May 1, 2012
STATE OF NEW JERSEY, PLAINTIFF-RESPONDENT,
FREDERICK WINFRED ROBINSON A/K/A KEVIN DAVIS, FREDDY W. ROBINSON, JAMIL, NEW YORK, FREDERICK ROBINSON AND FREDRICK ROBINSON AND CLYDE ANTHONY HEATH A/K/A HEATH BOWEN, CLYDE HEATH AND CLYDE BOWENS, DEFENDANTS-APPELLANTS.
On appeal from the Superior Court of New Jersey, Law Division, Hudson County, Indictment No. 08-07-1237.
NOT FOR PUBLICATION WITHOUT THE APPROVAL OF THE APPELLATE DIVISION
Argued (A-5242-09T2) and Submitted (A-5394-09T2) March 27, 2012
Before Judges Reisner, Simonelli and Hayden.
Defendants Frederick Winfred Robinson and Clyde Anthony Heath were tried together on charges arising from a home invasion robbery. A jury convicted Heath of third-degree conspiracy to commit theft, N.J.S.A. 2C:5-2; conspiracy to commit third-degree burglary, N.J.S.A. 2C:5-2; second-degree robbery, N.J.S.A. 2C:15-1; and second degree burglary, N.J.S.A. 2C:18-2. The jury convicted Robinson of third-degree conspiracy to commit theft; conspiracy to commit third-degree burglary; robbery; third-degree burglary; and fraudulent use of a credit card, N.J.S.A. 2C:21-6h.*fn1
Heath was sentenced to an aggregate term of twenty years in prison subject to the No Early Release Act (NERA), N.J.S.A. 2C:43-7.2. Robinson received the same aggregate twenty-year NERA sentence, plus a consecutive sentence for the credit card fraud, consisting of five years with a two-and-one-half year parole bar. Both defendants appealed from their convictions and sentences; we consolidated the appeals for purposes of this opinion.
In his appeal, Heath presents the following points of argument for our consideration:
POINT I: THE TRIAL COURT ERRED IN ADMITTING MR. HEATH'S TAPED STATEMENT INTO EVIDENCE BECAUSE IT WAS THE PRODUCT OF A MIRANDA VIOLATION.
POINT II: MR. HEATH WAS DENIED EFFECTIVE ASSISTANCE OF COUNSEL BECAUSE TRIAL COUNSEL FAILED TO REQUEST A WADE HEARING TO DETERMINE THE ADMISSIBILITY OF THE VICTIM'S OUT-OF-COURT AND IN-COURT IDENTIFICATION OF MR. HEATH.
POINT III: THE TRIAL COURT ERRED IN PERMITTING PREJUDICIAL TESTIMONY CONCERNING MR. HEATH'S PRIOR CRIMINAL HISTORY.
POINT IV: THE TRIAL COURT IMPROPERLY DENIED MR. HEATH'S MOTION FOR A JUDGMENT OF ACQUITTAL BECAUSE THERE WAS INSUFFICIENT EVIDENCE FOR A REASONABLE JURY TO FIND THAT HE COMMITTED THE OFFENSE OF CONSPIRACY BEYOND A REASONABLE DOUBT.
POINT V: MR. HEATH'S SENTENCE IS EXCESSIVE AND NOT SUPPORTED BY THE PROPER ASSESSMENT OF AGGRAVATING AND MITIGATING FACTORS.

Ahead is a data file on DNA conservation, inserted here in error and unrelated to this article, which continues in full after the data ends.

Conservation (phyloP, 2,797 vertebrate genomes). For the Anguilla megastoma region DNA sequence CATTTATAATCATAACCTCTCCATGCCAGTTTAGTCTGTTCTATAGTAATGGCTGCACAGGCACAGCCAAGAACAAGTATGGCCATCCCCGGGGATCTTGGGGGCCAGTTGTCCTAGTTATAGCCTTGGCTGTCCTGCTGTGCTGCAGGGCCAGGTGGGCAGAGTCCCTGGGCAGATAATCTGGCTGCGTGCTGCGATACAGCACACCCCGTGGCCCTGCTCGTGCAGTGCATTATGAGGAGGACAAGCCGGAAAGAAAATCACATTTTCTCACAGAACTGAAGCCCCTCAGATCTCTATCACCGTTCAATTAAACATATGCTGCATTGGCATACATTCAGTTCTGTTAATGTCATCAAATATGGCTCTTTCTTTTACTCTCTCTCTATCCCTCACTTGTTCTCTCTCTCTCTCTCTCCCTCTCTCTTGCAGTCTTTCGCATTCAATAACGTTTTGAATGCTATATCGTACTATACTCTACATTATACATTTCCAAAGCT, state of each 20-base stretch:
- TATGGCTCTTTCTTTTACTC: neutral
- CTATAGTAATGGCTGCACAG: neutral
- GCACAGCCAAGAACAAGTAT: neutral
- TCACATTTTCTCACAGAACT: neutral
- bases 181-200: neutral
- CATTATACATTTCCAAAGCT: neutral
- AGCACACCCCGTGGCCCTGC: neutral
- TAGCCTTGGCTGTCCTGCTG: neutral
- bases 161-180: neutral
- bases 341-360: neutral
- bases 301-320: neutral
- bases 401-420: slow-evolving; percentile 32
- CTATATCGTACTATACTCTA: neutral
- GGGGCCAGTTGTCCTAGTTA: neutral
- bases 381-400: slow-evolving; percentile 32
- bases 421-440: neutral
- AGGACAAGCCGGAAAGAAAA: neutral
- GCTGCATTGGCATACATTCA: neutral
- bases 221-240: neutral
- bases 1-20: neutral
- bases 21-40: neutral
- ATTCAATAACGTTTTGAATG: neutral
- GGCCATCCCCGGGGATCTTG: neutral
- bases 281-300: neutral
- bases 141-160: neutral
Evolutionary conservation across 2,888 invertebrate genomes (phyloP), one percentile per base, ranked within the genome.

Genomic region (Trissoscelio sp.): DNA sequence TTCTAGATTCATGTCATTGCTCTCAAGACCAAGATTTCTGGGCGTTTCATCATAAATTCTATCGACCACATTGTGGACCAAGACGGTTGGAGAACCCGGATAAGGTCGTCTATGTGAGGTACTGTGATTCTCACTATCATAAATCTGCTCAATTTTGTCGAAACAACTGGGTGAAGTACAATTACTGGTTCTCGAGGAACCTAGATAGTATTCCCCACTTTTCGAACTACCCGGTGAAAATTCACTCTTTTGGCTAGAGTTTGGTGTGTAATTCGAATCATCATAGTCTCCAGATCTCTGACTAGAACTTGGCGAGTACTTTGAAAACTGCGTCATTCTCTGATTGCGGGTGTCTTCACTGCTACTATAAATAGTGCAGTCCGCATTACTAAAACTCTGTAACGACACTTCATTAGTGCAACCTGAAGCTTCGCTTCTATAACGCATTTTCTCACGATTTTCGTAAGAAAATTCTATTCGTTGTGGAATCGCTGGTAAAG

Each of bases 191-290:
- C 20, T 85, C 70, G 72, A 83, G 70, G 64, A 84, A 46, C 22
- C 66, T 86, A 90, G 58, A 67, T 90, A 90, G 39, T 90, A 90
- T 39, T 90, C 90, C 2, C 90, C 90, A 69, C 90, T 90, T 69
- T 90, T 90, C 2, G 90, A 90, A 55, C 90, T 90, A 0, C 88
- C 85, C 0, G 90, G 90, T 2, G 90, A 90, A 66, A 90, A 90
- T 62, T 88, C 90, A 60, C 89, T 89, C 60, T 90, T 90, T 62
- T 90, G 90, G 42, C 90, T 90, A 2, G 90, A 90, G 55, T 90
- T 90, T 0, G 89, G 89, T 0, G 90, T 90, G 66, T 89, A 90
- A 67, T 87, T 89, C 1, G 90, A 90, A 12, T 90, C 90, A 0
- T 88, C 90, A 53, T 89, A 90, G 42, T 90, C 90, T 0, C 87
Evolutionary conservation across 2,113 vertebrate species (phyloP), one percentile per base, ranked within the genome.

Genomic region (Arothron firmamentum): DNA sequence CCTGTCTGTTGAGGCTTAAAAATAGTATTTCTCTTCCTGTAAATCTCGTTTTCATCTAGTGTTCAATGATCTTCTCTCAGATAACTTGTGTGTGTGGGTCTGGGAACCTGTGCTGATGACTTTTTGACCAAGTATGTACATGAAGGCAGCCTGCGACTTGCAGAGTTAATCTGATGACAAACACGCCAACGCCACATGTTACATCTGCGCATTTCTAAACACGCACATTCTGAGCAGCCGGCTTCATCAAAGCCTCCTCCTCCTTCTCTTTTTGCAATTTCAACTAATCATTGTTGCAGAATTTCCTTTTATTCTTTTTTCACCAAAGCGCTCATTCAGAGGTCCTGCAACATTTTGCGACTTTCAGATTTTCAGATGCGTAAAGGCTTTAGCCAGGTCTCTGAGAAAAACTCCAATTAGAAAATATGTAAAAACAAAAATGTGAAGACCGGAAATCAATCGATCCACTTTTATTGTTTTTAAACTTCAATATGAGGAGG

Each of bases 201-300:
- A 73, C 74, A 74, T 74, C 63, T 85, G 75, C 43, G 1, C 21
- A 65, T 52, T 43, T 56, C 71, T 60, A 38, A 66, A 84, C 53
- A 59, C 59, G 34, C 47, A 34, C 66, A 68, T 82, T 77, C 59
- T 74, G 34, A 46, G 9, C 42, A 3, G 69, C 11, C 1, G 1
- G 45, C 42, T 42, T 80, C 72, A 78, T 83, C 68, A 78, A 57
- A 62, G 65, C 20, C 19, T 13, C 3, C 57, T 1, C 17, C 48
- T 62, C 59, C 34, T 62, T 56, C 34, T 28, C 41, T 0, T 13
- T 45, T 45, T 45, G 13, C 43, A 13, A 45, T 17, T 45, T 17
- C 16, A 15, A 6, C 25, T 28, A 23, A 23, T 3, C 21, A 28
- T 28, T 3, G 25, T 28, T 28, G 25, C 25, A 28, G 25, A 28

We decline to address Heath's point II without prejudice to his right to file a petition for post-conviction relief. See State v. Preciose, 129 N.J. 451, 460 (1992); State v. Sparano, 249 N.J. Super. 411, 419 (App. Div. 1991). Based on our review of the record, we find no merit in any of his remaining contentions and we affirm Heath's conviction and sentence.
In his appellate brief, Robinson raises the following contentions:
POINT I: DEFENDANT'S RIGHT TO A FAIR TRIAL AND DUE PROCESS OF LAW GUARANTEED BY THE FOURTEENTH AMENDMENT OF THE UNITED STATES CONSTITUTION AND ART. 1, PAR 1 OF THE NEW JERSEY CONSTITUTION WAS VIOLATED WHEN DEFENDANT'S STATEMENTS TO POLICE WERE IMPROPRERLY ADMITTED INTO EVIDENCE BY THE PROSECUTOR THROUGH IMPEACHMENT (Not Raised Below).
POINT II: THE DEFENDANT'S RIGHT TO DUE PROCESS AND A FAIR TRIAL WERE VIOLATED WHEN THE PROSECUTOR ADMITTED MR. ROBINSON'S CO-DEFENDANT'S STATEMENTS INTO EVIDENCE WITHOUT PROPERLY DELETING INDIRECT REFERENCES TO MR. ROBINSON FROM THAT STATEMENT (Not Raised Below).
POINT III: THE PROSECUTOR'S ERROR IN USING DEROGATORY LANGAUAGE AIMED AT THE DEFENDANT IN HIS SUMMATION DEPRIVED THE DEFENDANT OF HIS RIGHTS TO DUE PROCESS AND A FAIR TRIAL, U.S. CONST., Amend VI, XIV; N.J. CONST., Art. I, pars. 1, 9, 10 (Not Raised Below). POINT IV: THE TRIAL COURT IMPOSED AN EXCESSIVE SENTENCE, NECESSITATING REDUCTION.
In a pro se supplemental brief, Robinson contends that:
THE DEFENDANT WAS DEPRIVED [OF] HIS CONSTITUTIONAL RIGHT TO PRESENT A DEFENSE AND WAS DENIED THE EFFECTIVE ASSISTANCE OF COUNSEL IN VIOLATION OF THE SIXTH AND FOURTEENTH AMENDMENTS.